I recently saw this statement, above, on a LinkedIn discussion group and of course couldn’t help but respond. I was amazed and a bit surprised that with all the efforts that go into trying to get more girls interested in information technology careers, we still see these sorts of statements coming from men that are currently working in the industry! Some of the comments that preceded mine and Matti’s inferred that women just didn’t want to put in the effort, or that they just didn’t have what it took to stay the distance and do the hard yards of academic work required to get to the top of this field.
Here is my response below;
“Matti, I am going to respond to your comments briefly so here goes. Firstly, one of the big issues we have as women is that we have children, and so do tend take time out of the workforce to have them, even if it is a minimal amount of time. For me, I have three children and took a total of 7 years out of the workforce to have and care for them – there is already a hit to my bottom pocket right there in terms of prospects of promotion, continuity of information tech skills, and of course lost income and worse still, superannuation. Until we all in society take responsibility for the continuity of the species, women will most probably be disadvantaged. Men are just as capable of caring for children, but as yet can’t have them physically. Given this, traditionally, and I am talking over centuries, women have been seen as the ‘carers and supporters’ with men being the primary breadwinners. It doesn’t take an Einstein to work out that this has created a work (and political and religious) environment and framework that has been predominately created by men. As women, we still experience some of the ramifications of this, but it is changing and by opening ourselves up to a more diverse talent mix (and that means women that have been full time mothers and carers of society), we must open up new ways of designing our organisations, open ourselves to new ways of thinking and increase innovation by diversity of thought.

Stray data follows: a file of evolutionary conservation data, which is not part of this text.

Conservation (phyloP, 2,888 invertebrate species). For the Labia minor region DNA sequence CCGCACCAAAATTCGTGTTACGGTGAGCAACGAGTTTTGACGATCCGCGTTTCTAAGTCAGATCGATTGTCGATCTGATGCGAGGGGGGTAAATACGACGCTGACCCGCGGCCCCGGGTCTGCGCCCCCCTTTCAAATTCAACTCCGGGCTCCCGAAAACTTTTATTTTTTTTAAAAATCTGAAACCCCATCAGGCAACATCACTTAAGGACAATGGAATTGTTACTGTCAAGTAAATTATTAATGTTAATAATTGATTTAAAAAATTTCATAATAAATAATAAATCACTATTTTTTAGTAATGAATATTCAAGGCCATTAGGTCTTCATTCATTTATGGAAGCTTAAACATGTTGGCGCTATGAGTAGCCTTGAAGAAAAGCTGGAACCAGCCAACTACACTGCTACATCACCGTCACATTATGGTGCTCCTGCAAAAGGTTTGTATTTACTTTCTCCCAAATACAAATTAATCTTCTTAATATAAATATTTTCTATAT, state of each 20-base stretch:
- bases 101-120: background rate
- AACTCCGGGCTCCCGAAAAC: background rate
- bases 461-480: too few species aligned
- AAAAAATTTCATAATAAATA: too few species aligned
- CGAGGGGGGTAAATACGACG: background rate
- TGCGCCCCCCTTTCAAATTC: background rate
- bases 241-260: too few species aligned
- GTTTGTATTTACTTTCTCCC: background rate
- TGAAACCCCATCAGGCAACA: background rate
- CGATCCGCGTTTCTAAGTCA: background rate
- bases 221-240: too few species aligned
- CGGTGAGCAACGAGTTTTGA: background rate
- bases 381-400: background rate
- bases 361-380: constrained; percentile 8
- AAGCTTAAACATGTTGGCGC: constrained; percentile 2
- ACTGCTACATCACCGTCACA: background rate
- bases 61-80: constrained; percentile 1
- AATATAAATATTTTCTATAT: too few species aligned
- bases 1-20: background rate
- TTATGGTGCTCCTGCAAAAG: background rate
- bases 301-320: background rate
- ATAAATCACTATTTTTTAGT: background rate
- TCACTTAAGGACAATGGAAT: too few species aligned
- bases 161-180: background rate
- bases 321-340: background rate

The issue of why men seem to like IT more than women is also complex, but after about twenty years in IT mostly software development I have some ideas. I was at a talk by a man from Silicon Valley only this week and during his 40 minutes, I heard him repeatably talk about “the men” of Silicon Valley. He mentioned many names and they were all male. He talked in terms of ‘what is sexy’ (yes I thought that went out with the ark too, but no), he talked in aggressive, spurious, sometimes wanky sentences that, really seemed to big note himself rather than give us information. Women don’t respond to this type of talk (we are not turned on by it so much) and the idea of geeks working all through the night and eating pizza doesn’t appeal to many women either. I know myself, if my developers were working through the night, there was something wrong with my management and this meant we needed more resources or we needed to cut scope. So many women and girls just don’t get turned on by the bravado and geek behaviour.
However, we do need to appeal to girls to take up IT, but not in the way that we are doing it by talking about science and ‘sexy’ work all night stuff. We need to let our girls know that IT as a way to change things for the better, and get them to understand that technology is the decision making tool of the future. Everywhere we look, everything has some information technology component so girls must participate to retain a seat at the decision making table of the future. It is also going to mean a change in the way that traditional CIO’s and technical people behave, what they think work is and how they manage increasingly complex and diverse environments, like the mix of older workers and Gen X, Y.
Finally, many women are highly dedicated. They do courses, some are still the primary care giver for children, often look after elderly parents, try to be good wives and partners and are often exceptional employees. And, as you say badness is not restricted to any one gender, but then neither should be diversity of choice.”
Since the initial response was done using my iPhone, I have made a couple of corrections to spelling and grammar to hopefully help the translation of the original article to this blog post. Needless to say, that seemed to be the end of the discussion.
- That’s not a “response”, Michael, it’s a “denial” (freethoughtblogs.com)
- Egypt and other Arab democracies will not survive without including more women (csmonitor.com)
- Let Girls Do It! (ipledgeafallegiance.wordpress.com)